B. Kim Barnes, author of the book "Exercising Influence," said that there are thirteen tactics to influence people: tell, sell, negotiate, enlist, inquire, listen, attune, and facilitate. When our authority to do such is not established, we can also influence indirectly through other individuals, being part of a group, debate, disengaging, and humor.
However, influence is a two-way street and one must be both expressive and receptive at the same time. A one-sided influence is not sustainable. Those who fail to give back will lose their influence in the long run.
The first four are under expressive influence. This is when we voice out our ideas and energy to others. This includes:
- "Let's review every Friday until we complete the sponsors line-up." (suggest)
- "I need your outline for the book by Monday." (express needs)
- "That way, we can meet the sponsors cut-off date." (offer reasons)
- "With both of us working on it, we should be able to get the book concept reviewed by the publisher for approval." (refer to shared values or goals)
- "If you extend the deadline for another month, I could get 5 case studies that we can use as a bonus material." (offer incentives)
- "If you don't finish that by Sunday, the book won't be released on April 26." (describe consequences)
- "I can see this election blogging project as a demonstration of citizen journalism." (envision)
- "You are the kind of person who can make government officials take bloggers seriously. You have the authority to make them listen to you." (encourage)
The next four are under receptive influence. This is when we invite ideas and stimulate action. This includes:
- "What kind of online training programs will interest you?" (asking open-ended questions)
- "You said that charter change is an important issue in the next election. Tell me more about that." (draw out)
- "So from your point of view, the trainer has no experience in running a paid membership site that makes you uncomfortable with the whole thing." (check understanding)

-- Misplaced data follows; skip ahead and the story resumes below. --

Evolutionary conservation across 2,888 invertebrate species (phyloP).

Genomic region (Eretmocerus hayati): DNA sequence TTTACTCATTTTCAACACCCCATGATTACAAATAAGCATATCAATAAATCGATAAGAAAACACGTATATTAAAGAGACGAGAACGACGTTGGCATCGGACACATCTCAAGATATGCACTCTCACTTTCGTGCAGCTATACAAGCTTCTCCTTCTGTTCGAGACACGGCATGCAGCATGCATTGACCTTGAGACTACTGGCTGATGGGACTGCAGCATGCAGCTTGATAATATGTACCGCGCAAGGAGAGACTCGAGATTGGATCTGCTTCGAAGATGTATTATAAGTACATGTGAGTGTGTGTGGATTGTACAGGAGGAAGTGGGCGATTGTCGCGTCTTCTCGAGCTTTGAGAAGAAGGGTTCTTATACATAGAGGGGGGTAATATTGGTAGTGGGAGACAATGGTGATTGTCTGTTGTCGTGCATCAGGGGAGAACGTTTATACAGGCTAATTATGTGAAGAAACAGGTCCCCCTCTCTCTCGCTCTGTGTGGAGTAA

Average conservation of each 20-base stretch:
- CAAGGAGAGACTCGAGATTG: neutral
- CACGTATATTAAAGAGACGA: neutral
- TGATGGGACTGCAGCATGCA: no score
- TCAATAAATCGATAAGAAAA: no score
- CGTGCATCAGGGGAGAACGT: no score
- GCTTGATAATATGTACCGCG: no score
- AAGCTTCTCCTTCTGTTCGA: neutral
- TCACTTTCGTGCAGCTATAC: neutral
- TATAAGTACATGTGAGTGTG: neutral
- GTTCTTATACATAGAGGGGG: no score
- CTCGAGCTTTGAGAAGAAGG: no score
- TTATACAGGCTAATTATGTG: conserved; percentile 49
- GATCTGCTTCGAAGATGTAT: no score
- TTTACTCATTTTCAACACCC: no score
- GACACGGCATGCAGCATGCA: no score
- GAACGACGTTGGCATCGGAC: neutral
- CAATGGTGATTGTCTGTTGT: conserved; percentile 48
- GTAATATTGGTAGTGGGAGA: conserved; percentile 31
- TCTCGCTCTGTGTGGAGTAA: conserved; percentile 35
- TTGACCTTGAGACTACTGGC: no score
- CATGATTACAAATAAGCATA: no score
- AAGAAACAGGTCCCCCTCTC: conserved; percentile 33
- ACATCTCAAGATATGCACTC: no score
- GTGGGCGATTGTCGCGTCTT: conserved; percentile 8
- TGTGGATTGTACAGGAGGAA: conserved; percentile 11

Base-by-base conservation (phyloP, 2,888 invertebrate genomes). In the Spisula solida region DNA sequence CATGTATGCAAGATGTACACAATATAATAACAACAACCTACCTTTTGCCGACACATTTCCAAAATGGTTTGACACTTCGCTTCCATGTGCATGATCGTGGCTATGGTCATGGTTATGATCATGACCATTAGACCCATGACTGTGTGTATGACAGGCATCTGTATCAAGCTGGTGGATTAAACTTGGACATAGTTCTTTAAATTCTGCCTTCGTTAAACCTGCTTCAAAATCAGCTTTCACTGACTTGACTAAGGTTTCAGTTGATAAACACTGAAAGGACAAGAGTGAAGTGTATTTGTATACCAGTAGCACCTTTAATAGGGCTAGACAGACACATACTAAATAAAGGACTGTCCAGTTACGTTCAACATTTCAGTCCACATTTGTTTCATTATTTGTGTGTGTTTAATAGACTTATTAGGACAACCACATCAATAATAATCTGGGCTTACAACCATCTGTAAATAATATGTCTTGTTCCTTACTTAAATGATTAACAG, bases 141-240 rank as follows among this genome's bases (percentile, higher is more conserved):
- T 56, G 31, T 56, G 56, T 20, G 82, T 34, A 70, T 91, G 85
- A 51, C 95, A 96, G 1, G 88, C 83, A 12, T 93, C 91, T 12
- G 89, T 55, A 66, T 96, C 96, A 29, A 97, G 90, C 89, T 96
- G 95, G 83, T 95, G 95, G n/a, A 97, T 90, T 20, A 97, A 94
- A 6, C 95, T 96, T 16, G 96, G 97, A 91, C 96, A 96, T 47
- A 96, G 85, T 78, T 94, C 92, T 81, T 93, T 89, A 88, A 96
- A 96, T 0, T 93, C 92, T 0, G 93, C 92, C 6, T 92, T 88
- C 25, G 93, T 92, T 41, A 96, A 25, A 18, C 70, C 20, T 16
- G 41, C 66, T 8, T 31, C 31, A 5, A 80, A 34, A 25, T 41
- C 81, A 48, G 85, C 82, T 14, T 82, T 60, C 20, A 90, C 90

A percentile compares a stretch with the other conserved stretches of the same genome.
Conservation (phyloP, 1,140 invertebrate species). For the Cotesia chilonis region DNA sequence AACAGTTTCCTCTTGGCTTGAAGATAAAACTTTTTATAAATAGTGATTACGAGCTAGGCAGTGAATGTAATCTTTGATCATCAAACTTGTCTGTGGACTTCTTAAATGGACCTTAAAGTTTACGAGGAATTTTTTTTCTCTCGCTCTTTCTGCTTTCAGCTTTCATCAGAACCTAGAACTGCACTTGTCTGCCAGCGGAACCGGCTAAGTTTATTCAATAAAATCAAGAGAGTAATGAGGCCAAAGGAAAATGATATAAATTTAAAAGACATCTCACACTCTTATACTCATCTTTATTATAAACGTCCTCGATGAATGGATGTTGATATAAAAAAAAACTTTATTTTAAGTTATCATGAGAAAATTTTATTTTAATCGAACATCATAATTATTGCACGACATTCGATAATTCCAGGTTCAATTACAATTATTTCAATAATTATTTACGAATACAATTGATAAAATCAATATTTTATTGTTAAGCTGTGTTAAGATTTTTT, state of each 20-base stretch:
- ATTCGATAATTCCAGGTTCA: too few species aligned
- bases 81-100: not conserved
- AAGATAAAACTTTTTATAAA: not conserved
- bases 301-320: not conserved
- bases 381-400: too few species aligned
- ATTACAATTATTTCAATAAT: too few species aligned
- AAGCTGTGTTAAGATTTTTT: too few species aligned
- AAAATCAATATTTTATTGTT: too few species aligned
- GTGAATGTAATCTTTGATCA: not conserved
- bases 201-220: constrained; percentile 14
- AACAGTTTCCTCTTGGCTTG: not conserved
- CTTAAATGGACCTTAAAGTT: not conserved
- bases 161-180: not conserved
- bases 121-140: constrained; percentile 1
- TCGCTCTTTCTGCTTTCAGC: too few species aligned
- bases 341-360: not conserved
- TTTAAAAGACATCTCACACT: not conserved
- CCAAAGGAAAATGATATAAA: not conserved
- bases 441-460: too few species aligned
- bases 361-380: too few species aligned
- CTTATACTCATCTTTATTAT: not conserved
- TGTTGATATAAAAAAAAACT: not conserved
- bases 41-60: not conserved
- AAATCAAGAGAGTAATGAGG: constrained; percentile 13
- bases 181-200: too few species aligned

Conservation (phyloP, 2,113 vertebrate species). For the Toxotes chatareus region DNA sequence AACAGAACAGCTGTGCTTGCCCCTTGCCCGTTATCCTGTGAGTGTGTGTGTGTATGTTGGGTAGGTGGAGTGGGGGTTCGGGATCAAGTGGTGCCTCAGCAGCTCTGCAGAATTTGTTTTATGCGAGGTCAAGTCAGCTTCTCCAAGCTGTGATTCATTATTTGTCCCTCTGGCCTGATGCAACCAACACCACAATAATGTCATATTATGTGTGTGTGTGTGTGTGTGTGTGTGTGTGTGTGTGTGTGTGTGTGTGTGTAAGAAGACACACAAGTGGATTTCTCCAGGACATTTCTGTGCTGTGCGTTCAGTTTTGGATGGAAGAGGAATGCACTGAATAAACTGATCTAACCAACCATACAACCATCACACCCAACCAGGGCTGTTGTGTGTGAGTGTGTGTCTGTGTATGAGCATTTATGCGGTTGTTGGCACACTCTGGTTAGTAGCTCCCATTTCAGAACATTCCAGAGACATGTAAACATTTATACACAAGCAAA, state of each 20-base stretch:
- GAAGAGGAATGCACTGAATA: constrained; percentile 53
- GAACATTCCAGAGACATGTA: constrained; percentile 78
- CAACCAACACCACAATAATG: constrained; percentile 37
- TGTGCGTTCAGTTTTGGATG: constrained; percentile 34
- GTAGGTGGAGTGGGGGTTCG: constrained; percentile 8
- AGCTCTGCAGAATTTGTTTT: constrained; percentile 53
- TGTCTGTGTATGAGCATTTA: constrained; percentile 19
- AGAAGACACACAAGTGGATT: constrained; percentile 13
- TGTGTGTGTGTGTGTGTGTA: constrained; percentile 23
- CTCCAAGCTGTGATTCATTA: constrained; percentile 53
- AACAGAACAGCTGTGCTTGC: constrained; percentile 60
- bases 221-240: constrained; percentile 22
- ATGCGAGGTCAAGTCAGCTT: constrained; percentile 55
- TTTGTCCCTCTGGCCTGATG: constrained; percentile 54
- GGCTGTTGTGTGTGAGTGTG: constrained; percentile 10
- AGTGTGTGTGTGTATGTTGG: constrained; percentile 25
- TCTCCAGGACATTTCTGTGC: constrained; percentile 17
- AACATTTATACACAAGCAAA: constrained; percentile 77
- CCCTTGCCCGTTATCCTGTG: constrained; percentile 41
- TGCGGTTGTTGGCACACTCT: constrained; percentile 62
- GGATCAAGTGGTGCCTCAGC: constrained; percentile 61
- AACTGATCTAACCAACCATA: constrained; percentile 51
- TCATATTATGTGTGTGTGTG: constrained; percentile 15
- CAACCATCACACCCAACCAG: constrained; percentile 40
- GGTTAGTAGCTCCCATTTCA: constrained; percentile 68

- "I'm getting the impression that you detest the idea." (test implications)
- "If I were you, I will be concerned on how will this affect your business." (identify with other)
- "I did not take this seriously the last time we discussed this." (disclose)
- "It seems you are just continuing that project out of concern as no one else will pick up the ball." (clarify issues)
- "What would it take for you to sponsor this bill?" (pose challenging questions)
When our authority or personality to influence is not yet established, there are still means to do it indirectly such as:
9. Through other individuals
- Get a person who is in a better position to influence. They may not be as knowledgeable but they have the authority to bring the issue forward.
- "The industry needs a trusted champion who can lead this effort. We'll do the necessary back staff work to get you covered until the end."
10. Be part of a group
- Make a personal cause to a group cause especially if it has a widespread impact. This could be by joining an existing group or by forming one.
- Intended to influence the audience of an issue more rather than the person who pushes a specific position. For example, an unchallenged group is pushing for charter change. With no direct influence, you can put out a position to spark a debate. The audience will be the one to judge the winners of the debate.
- Rather than go head-on about a particular issue, use time to further understand the concerns at hand and not immediately come to a position. Influence can still be exerted through other individuals and to the party directly.
13. Humor (joke, art, stories)
- Directed at a force or third party, but not sarcastic. There are cartoonists, artist, and authors who have done well in this field.